Security researchers are reporting a sharp increase in the number of machines infected by the Storm Worm, prompting speculation that its authors, who so far have limited their activities to spam, intend to use it for more destructive purposes, such as launching massive denial of service attacks. In June and July, internet …
Are these nefarious characters bigots as well as being neer-do-wells? I don't have a tcpip.sys on my PC. There are millions of Linux and OS/X users out here in the the real world. Why won't these guys write something for us too?
The worm will turn! ;-)
So that's what all those "greeting cards" are about
I've been getting 15 of those things a day. Fortunately they were all stopped by my e-mail's anti-virus and quarantined, but I was wondering why there was such a rush of them all of a sudden. Sadly, I realized a long time ago I'm simply not popular enough to get greeting cards.......'sniff'
Patrick quiet down I do not need this sort of thing at all besides everyone knows Linux users are teh H3X0rz::) have a nice day
This certainly demonstrates something
"demonstrating a strong ability in its authors to trick recipients into clicking through so they become infected"
Not really. This Storm worm proliferation demonstrates mostly how gullible and infatuated with themselves people still are. On the other hand, Internet access has only been widely available for quite a short time - the vast majority of users have 2MB or less of pipe (there is still 13% with only 256kbps). So Internet is still in its infancy, and many, many people will still get caught by this.
It will take a few decades more before the majority wisen up to the fact that receiving an email from a perfect stranger is NOT normal and most often NOT wanted. Meanwhile, botnets will flourish.
Ignorance.. or farsight?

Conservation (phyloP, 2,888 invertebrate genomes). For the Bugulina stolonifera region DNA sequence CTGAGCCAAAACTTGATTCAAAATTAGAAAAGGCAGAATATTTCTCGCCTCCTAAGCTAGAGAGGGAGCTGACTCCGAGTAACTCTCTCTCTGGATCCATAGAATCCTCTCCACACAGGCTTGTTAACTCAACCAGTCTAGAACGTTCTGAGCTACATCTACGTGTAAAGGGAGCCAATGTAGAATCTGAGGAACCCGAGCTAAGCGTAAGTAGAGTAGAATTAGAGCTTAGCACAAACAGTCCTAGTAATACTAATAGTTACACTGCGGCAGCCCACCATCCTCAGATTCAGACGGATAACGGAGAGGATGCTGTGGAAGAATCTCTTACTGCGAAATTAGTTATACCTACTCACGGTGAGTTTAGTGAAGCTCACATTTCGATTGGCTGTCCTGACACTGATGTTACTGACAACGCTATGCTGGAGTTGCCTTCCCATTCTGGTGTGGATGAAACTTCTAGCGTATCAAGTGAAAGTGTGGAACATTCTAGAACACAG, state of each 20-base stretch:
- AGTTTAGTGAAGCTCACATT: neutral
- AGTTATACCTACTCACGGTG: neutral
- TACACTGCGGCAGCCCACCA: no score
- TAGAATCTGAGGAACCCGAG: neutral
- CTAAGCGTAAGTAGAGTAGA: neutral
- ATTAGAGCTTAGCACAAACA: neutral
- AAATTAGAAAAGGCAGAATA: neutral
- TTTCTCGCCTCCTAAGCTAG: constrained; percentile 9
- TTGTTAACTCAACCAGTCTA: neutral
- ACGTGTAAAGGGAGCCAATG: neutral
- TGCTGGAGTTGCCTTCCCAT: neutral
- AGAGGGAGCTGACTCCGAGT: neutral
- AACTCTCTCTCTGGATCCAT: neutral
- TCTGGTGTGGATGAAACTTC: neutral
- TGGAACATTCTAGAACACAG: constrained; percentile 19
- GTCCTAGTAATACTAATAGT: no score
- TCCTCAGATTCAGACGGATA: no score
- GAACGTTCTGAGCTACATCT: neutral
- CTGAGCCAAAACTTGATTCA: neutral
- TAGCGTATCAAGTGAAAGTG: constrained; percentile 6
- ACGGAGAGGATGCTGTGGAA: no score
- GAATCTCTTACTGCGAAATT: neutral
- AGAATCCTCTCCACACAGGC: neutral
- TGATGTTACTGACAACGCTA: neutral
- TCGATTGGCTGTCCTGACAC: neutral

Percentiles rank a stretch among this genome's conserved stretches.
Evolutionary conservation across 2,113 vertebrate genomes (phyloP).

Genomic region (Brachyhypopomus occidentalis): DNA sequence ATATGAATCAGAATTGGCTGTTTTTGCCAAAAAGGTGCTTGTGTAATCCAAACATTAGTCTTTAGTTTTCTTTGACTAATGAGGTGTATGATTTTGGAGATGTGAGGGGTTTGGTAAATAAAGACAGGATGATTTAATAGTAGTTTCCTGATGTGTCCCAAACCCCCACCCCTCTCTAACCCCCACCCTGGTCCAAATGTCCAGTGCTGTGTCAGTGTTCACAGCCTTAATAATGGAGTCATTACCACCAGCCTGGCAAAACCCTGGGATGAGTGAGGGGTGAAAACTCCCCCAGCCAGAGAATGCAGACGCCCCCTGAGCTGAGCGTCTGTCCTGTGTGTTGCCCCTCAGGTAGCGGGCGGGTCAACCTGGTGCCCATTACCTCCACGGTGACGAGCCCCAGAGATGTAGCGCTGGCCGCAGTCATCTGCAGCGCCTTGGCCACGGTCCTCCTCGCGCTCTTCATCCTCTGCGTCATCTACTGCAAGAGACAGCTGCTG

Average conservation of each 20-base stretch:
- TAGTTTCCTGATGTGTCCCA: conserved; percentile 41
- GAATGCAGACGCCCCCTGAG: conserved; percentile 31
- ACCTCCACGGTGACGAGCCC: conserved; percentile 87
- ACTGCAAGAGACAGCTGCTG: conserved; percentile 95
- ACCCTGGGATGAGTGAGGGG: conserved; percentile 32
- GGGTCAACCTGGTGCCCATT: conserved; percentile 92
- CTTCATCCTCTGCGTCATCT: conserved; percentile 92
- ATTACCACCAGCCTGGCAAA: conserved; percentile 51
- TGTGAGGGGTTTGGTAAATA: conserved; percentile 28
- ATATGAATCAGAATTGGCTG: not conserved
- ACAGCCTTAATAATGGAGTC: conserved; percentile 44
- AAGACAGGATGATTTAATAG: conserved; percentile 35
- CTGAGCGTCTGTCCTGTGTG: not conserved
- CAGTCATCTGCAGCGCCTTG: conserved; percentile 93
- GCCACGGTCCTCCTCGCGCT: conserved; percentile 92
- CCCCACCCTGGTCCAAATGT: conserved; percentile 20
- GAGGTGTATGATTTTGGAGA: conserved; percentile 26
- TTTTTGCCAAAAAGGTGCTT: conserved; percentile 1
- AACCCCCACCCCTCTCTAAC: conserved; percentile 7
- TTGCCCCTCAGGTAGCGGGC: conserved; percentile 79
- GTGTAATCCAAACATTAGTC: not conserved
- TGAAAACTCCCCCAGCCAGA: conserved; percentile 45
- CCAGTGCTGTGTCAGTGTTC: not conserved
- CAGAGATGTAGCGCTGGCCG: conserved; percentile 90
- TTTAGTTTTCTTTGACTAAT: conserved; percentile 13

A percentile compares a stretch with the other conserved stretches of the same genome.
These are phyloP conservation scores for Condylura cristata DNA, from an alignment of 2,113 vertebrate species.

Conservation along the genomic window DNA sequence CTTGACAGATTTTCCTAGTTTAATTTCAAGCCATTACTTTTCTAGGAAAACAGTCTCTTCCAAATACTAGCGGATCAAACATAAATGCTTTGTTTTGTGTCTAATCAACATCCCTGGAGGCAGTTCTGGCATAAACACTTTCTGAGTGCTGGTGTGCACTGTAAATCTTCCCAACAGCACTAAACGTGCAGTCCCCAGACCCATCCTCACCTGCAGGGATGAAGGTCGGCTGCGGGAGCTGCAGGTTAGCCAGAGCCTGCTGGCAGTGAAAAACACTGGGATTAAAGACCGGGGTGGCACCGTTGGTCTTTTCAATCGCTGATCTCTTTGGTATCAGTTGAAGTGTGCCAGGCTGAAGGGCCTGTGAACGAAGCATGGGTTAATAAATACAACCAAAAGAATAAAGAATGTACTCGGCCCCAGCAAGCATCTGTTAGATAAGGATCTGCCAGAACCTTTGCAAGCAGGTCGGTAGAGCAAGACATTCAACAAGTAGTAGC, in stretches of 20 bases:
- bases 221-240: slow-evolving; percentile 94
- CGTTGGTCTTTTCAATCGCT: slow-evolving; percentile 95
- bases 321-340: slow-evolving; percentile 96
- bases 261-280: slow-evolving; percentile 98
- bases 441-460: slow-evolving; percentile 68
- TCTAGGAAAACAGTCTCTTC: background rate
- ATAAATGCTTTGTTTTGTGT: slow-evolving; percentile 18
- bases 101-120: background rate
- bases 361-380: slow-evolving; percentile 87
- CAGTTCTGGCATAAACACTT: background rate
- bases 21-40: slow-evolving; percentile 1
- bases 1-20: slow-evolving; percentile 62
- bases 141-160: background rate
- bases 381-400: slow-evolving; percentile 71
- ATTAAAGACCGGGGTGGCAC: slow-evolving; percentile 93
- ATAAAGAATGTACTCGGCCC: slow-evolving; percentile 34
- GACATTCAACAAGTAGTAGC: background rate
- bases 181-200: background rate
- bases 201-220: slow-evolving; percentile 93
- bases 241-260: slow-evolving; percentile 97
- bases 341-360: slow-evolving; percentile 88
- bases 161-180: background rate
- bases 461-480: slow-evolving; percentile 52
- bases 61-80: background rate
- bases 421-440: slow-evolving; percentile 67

Please, if you've had enough of Windows, then try upgrading to DOS.
Alterior motive - If these "newbies" jump on the Linux bandwagon then the virus writers will simply swap their target platforms, and don't be so naive to think Linux and MACOS don't have as many problems, they do, they're just not aswell researched yet.
"Malicious software removal"?
Does Microsoft's Malicious software removal thingy actually do anything?
No Spam without reprisentation
Patrick, I totally agree! Linux and Mac users have been ignored for to long. To many H3X0rs writing stuff for XP and IE only! It’s just not good enough! If they are so L33t then they should make Bonnets open to all to join! They dont even publish the sorce code!
(For anyone who doesn’t understand, please see the Kafuffle over iPlayer before flaming me)
Nice to know I've got friends
It's gratifying to be told I have so many friends who are trying to get in touch.
(I thought that e-cards lost favour ages ago with the advent of so-called social networking sites.)
Much, much better than to have it implied that I've either got a small willy or that I can't keep an erection for several days.
The pills must have worked and now I'm popular with my peers.
Thanks Storm worm, you've made me feel like I'm wanted.
Just not sure what you might want my machine for, though.
"It will take a few decades more before the majority wisen up to the fact that receiving an email from a perfect stranger is NOT normal and most often NOT wanted. Meanwhile, botnets will flourish."
Um ..... Suppose, just hypothetically for a minute, that no two computers in the world had the same instruction set and addressing schema. In other words, a binary program compiled to run on one computer could never run on any other computer.
Now the only two ways to make *your* computer run a program are (1) to have it compiled for *your* computer, or (2) to have it supplied in Source Code form and run through an interpreter.
If that wouldn't stop the propagation of viruses, worms and Trojans dead, I don't know what would. The only way a program (malicious or otherwise) could be made generic enough to run on *any* computer would be to supply it in Source Code form; and then any competent programmer would be able to see what it was doing and stamp it out.